As Governor, Gray Davis has built a strong relationship with California’s Native Americans. He’s worked with Indian Tribal leaders to aid tribes in their quest to establish self-sustaining economic environments.
Celebrating Diversity: Native American
The Governor’s actions on behalf of Native Americans include:
• Signed historic Tribal-State gaming compacts with 62 California Indian Tribes. The most recent was the Torres Martinez compact on August 13, 2003.
• Reaffirmed the sovereign status of California’s federally recognized tribes and the unique rights that sovereignty confers.
• Signed the first Native American Day Proclamation since the Reagan Administration.
• Signed the California Native American Graves Protection and Repatriation Act of 2001, establishing a process for the return of Native American remains and cultural items.
• Implemented the nation’s first urban Indian Temporary Assistance to Needy Families (TANF), serving those eligible in Los Angeles County.
• On July 25, 2003, the Governor appointed Marilyn Delgado as the Director of the Governor’s Office of American Indian Coordinator to assume the responsibility of compact policy issues and to coordinate all state departments and agencies on Indian issues.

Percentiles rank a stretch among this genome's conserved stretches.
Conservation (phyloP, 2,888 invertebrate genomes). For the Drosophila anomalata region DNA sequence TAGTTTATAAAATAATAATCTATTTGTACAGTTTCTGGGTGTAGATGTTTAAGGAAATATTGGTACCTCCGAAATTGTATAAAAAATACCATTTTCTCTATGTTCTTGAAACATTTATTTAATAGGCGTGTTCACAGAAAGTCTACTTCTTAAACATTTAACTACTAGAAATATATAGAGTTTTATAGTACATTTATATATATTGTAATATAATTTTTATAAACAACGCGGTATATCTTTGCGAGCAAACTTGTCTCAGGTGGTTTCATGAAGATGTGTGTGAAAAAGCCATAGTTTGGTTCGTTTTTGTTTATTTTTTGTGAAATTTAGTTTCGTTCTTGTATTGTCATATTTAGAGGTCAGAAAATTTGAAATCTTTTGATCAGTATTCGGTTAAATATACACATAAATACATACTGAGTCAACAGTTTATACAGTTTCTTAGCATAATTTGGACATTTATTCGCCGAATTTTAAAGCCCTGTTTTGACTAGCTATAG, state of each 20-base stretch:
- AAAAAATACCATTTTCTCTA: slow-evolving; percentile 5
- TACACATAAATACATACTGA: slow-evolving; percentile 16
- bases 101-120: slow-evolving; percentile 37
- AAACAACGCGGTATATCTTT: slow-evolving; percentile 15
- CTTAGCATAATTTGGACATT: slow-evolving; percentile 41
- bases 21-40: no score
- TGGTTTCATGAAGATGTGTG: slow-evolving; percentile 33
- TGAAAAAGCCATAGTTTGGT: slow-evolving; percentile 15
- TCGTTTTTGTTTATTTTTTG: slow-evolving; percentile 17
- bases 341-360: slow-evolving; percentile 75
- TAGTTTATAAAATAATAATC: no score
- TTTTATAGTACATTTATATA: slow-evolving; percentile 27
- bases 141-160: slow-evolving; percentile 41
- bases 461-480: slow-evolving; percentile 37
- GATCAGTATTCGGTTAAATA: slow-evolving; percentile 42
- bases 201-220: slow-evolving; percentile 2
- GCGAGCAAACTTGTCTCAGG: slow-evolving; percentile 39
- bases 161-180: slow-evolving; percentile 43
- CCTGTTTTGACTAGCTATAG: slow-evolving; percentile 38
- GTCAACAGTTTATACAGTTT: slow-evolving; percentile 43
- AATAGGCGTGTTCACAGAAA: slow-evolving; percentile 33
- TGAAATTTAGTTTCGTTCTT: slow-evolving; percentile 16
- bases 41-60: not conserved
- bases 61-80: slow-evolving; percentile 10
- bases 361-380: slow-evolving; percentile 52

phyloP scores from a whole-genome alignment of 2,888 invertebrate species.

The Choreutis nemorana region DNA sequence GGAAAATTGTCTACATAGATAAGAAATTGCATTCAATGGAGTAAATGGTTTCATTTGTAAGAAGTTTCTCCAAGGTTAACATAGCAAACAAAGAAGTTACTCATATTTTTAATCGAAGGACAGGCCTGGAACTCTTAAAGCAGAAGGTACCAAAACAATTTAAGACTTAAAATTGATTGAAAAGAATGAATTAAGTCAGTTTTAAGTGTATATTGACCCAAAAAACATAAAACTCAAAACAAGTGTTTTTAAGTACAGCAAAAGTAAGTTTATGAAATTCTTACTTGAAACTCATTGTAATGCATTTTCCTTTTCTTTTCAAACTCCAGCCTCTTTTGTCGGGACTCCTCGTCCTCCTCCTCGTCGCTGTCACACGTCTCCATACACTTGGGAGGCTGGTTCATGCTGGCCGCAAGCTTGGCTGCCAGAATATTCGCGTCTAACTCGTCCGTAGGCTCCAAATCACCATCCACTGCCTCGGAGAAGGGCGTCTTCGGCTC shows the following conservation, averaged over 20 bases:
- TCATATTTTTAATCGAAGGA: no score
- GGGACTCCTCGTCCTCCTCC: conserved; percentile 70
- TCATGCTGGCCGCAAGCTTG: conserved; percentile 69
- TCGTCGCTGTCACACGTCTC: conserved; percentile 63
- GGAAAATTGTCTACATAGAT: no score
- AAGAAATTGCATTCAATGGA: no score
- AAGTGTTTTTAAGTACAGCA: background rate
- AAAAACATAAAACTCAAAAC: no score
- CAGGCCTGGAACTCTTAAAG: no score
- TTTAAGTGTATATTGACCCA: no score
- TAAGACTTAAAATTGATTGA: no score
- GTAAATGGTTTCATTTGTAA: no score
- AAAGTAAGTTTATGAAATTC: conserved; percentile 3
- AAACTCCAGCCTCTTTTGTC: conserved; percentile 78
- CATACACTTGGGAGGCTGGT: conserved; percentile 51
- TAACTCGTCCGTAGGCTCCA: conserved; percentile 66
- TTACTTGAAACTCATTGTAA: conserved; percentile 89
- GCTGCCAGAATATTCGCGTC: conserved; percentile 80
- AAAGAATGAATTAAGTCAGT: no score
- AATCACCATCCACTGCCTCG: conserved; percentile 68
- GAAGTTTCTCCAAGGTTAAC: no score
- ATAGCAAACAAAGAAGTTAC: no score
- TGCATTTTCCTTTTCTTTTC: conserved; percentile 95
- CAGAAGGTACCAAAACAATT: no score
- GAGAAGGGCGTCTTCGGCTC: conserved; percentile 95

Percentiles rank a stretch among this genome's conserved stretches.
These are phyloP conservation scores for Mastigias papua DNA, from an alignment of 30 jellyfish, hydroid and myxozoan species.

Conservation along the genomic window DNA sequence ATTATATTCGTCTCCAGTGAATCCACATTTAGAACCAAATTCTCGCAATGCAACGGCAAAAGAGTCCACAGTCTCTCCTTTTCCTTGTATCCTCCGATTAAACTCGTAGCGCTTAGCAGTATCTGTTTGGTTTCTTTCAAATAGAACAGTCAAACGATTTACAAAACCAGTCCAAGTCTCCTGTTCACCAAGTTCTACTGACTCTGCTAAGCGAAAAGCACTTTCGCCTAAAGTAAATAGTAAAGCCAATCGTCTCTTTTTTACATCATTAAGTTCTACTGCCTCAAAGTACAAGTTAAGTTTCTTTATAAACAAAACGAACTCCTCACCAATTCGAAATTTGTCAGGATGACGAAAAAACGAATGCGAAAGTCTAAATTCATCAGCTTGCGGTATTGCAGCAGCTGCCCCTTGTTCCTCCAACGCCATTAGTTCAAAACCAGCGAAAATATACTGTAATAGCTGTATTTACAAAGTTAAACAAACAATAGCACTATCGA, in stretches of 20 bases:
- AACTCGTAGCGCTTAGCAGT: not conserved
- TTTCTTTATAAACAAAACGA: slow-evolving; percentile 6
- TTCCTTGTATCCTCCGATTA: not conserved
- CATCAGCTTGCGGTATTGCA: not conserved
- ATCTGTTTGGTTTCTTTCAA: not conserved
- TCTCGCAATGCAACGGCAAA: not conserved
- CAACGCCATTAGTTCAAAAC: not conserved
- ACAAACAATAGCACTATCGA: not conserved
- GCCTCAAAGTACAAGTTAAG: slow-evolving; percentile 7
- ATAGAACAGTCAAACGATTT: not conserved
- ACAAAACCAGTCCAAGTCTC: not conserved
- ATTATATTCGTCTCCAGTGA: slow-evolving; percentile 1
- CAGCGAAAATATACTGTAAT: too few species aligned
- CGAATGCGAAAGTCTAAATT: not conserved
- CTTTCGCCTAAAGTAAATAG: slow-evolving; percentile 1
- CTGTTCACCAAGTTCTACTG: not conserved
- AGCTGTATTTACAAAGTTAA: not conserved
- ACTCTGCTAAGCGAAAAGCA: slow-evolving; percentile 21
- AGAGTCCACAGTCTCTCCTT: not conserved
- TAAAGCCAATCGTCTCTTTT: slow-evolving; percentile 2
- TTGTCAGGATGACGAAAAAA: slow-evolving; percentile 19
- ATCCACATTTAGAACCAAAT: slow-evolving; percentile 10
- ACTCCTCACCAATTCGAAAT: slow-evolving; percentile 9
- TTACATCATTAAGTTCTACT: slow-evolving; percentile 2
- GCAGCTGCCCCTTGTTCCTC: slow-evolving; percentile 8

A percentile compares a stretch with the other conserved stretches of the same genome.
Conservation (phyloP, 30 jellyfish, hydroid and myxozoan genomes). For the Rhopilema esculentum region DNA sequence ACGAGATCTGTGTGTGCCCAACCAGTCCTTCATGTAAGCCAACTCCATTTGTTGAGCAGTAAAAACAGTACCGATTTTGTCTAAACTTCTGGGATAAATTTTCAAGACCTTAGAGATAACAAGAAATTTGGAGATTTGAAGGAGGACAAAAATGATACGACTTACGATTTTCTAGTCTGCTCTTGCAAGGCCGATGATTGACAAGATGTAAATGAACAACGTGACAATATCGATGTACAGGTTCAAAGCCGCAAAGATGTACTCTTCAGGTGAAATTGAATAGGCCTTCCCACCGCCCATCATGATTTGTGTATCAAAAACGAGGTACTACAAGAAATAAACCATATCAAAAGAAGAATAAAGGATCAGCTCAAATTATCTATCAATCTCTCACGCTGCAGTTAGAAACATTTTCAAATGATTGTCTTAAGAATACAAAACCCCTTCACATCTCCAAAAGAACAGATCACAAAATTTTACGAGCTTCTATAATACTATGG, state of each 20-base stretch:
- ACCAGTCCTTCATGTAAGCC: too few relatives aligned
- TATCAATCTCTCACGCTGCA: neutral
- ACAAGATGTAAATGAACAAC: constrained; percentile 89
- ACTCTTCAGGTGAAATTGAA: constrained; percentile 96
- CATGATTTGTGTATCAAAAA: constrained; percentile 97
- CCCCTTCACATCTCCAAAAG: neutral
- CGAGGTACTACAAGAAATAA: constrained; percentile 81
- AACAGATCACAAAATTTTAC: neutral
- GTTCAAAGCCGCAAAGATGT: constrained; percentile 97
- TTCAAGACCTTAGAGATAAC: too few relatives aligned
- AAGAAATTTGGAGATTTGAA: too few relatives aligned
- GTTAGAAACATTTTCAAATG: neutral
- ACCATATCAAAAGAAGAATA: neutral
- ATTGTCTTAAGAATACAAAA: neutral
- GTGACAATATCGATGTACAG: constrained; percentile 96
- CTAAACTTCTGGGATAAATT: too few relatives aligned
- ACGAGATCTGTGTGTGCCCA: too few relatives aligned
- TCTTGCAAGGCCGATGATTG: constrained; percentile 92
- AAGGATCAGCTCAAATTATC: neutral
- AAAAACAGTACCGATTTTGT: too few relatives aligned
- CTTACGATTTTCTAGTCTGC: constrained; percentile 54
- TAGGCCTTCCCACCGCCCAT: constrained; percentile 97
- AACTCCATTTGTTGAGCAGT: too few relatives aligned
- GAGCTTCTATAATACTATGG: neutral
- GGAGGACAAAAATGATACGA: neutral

• Sponsored SB 18 (Burton), to give legal protections to Native American Traditional Tribal Cultural Sites and recognize tribal rights to preserve and access these sites in order to continue important cultural practices.
• Prevented destruction of the Quechan Tribe’s “Trail of Dreams” through the enactment of SB 483 (Sher, 2002) and SB 22 (Sher, 2003).
TRIBAL ECONOMIC SUSTAINABILITY
• Signed legislation (AB 673, Horton, 2003) to fill shortfall to Indian gaming revenue sharing trust fund and help California’s tribes gain self-sufficiency.
• Appointed the first-ever Gambling Control Commission members, who act as the trustees for the Indian Revenue Sharing Trust Fund, thereby enabling the collection and distribution of funds to eligible tribes and their members.
• Signed legislation to help develop educational materials for teaching school children about Native American history and culture.
• Signed a bill extending the Indian Education Center Program, which provides educational resource centers in American Indian communities.
• Signed legislation to assure that California Indian tribes may participate in the Access for Infants and Mothers program and the Major Medical Risk Insurance Program.
• More than 2,600 Native American Children are now enrolled in the Healthy Families Program.
• Increased funding for the Indian Health Clinics Program.
Native American Heritage Commission Appointees
• Larry Meyers, Executive Director, Pinoleville Rancheria
• William (Bill) Mungary, Paiute and White Mountain Apache tribes
• Clifford Trafzer, Wyandot Tribe
• Fawn Morris. Yurok Tribe
• Katherine Saubel, Cahuilla Tribe
Governor’s Office of American Indian Coordinator
• Marilyn Delgado, Hayfork Band of Wintu Indians, Nor-Rel-Muk Nation